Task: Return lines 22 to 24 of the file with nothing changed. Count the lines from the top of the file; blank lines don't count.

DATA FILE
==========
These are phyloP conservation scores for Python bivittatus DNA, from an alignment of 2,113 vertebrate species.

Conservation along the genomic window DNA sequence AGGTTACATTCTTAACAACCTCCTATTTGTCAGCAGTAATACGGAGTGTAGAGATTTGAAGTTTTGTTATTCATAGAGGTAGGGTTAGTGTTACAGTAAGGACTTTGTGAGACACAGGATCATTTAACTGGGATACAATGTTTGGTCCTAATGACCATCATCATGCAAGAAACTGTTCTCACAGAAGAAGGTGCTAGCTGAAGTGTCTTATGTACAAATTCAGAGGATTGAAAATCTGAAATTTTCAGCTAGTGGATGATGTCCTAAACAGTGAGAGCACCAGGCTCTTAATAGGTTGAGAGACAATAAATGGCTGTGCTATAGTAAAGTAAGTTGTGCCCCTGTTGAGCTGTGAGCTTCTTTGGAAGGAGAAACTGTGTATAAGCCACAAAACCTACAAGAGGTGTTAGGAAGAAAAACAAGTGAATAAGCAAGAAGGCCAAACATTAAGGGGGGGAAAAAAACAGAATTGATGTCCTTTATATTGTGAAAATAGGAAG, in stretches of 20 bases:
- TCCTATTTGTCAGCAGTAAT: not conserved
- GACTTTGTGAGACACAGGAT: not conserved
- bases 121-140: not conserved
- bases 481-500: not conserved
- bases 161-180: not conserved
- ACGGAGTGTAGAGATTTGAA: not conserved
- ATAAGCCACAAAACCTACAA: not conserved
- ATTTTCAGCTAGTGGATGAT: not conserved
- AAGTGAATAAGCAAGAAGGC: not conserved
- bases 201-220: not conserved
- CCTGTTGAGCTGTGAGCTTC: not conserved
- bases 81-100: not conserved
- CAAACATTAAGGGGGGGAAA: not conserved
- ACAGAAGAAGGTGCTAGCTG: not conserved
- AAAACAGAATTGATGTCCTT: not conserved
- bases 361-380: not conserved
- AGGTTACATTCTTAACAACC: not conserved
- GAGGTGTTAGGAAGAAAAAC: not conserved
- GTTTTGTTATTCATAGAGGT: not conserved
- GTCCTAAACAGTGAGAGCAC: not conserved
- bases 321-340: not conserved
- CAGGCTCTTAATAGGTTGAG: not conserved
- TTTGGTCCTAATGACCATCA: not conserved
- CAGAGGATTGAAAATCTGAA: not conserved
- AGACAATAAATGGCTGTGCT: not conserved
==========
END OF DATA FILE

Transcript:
- GTCCTAAACAGTGAGAGCAC: not conserved
- bases 321-340: not conserved
- CAGGCTCTTAATAGGTTGAG: not conserved